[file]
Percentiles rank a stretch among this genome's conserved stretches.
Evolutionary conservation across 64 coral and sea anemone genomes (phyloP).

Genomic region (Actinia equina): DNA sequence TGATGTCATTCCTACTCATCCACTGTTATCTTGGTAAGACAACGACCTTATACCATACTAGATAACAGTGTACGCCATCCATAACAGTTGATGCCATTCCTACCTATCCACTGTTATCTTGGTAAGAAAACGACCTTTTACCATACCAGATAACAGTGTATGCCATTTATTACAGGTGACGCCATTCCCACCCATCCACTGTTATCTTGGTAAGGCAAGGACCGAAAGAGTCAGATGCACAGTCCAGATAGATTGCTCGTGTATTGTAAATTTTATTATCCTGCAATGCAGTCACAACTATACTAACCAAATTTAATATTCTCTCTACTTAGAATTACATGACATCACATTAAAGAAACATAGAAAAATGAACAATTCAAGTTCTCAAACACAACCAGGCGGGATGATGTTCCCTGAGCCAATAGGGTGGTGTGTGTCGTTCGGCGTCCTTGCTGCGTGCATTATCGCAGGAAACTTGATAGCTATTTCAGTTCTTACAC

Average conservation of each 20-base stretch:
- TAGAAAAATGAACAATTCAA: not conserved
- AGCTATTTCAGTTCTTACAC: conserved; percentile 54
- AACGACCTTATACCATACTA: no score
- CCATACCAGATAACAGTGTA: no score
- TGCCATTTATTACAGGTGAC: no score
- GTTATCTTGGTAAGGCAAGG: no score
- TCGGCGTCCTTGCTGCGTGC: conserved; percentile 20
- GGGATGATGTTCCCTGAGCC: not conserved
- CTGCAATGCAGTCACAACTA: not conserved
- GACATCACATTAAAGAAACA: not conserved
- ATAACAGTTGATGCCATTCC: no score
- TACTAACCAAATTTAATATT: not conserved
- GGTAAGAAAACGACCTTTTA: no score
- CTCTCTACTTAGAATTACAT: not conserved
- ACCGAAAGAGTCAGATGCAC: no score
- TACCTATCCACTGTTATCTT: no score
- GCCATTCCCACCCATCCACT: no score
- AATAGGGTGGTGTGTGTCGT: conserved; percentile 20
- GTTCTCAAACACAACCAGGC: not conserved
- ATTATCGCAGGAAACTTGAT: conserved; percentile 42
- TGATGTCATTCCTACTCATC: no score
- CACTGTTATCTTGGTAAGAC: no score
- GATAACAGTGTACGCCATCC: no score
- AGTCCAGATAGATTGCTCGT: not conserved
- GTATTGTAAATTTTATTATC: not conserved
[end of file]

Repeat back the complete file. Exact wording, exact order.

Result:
Percentiles rank a stretch among this genome's conserved stretches.
Evolutionary conservation across 64 coral and sea anemone genomes (phyloP).

Genomic region (Actinia equina): DNA sequence TGATGTCATTCCTACTCATCCACTGTTATCTTGGTAAGACAACGACCTTATACCATACTAGATAACAGTGTACGCCATCCATAACAGTTGATGCCATTCCTACCTATCCACTGTTATCTTGGTAAGAAAACGACCTTTTACCATACCAGATAACAGTGTATGCCATTTATTACAGGTGACGCCATTCCCACCCATCCACTGTTATCTTGGTAAGGCAAGGACCGAAAGAGTCAGATGCACAGTCCAGATAGATTGCTCGTGTATTGTAAATTTTATTATCCTGCAATGCAGTCACAACTATACTAACCAAATTTAATATTCTCTCTACTTAGAATTACATGACATCACATTAAAGAAACATAGAAAAATGAACAATTCAAGTTCTCAAACACAACCAGGCGGGATGATGTTCCCTGAGCCAATAGGGTGGTGTGTGTCGTTCGGCGTCCTTGCTGCGTGCATTATCGCAGGAAACTTGATAGCTATTTCAGTTCTTACAC

Average conservation of each 20-base stretch:
- TAGAAAAATGAACAATTCAA: not conserved
- AGCTATTTCAGTTCTTACAC: conserved; percentile 54
- AACGACCTTATACCATACTA: no score
- CCATACCAGATAACAGTGTA: no score
- TGCCATTTATTACAGGTGAC: no score
- GTTATCTTGGTAAGGCAAGG: no score
- TCGGCGTCCTTGCTGCGTGC: conserved; percentile 20
- GGGATGATGTTCCCTGAGCC: not conserved
- CTGCAATGCAGTCACAACTA: not conserved
- GACATCACATTAAAGAAACA: not conserved
- ATAACAGTTGATGCCATTCC: no score
- TACTAACCAAATTTAATATT: not conserved
- GGTAAGAAAACGACCTTTTA: no score
- CTCTCTACTTAGAATTACAT: not conserved
- ACCGAAAGAGTCAGATGCAC: no score
- TACCTATCCACTGTTATCTT: no score
- GCCATTCCCACCCATCCACT: no score
- AATAGGGTGGTGTGTGTCGT: conserved; percentile 20
- GTTCTCAAACACAACCAGGC: not conserved
- ATTATCGCAGGAAACTTGAT: conserved; percentile 42
- TGATGTCATTCCTACTCATC: no score
- CACTGTTATCTTGGTAAGAC: no score
- GATAACAGTGTACGCCATCC: no score
- AGTCCAGATAGATTGCTCGT: not conserved
- GTATTGTAAATTTTATTATC: not conserved